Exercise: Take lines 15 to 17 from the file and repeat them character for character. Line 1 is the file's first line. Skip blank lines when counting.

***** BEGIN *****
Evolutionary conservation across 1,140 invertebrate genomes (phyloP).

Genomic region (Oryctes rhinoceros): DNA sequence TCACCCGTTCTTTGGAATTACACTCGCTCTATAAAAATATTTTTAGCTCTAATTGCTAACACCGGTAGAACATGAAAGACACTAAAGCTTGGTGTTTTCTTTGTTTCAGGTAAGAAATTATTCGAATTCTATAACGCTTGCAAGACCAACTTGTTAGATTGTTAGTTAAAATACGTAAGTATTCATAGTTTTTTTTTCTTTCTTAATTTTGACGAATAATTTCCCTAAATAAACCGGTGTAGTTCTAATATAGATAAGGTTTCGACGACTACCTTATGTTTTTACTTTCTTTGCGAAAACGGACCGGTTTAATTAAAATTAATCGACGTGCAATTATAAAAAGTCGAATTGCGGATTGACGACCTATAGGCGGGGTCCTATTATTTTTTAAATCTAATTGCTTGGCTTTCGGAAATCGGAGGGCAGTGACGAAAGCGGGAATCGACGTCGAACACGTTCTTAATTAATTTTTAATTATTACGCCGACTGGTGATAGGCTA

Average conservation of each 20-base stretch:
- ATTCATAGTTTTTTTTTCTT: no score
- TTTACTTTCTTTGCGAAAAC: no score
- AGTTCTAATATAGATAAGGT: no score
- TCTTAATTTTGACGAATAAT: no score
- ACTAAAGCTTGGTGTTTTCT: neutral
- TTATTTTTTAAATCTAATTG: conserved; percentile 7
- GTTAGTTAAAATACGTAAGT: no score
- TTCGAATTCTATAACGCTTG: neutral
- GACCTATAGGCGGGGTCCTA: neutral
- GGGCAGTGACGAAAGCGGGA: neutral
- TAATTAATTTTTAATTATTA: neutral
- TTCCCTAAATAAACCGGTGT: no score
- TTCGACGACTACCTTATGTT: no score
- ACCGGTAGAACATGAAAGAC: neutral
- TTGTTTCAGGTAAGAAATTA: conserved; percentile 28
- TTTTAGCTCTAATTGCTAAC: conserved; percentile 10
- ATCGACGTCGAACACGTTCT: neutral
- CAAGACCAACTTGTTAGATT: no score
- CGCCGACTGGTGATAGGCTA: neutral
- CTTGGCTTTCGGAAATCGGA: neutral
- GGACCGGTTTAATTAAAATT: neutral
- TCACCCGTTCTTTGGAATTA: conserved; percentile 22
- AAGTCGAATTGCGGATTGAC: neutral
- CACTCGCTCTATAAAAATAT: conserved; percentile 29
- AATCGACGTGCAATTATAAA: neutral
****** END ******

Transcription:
- TTCCCTAAATAAACCGGTGT: no score
- TTCGACGACTACCTTATGTT: no score
- ACCGGTAGAACATGAAAGAC: neutral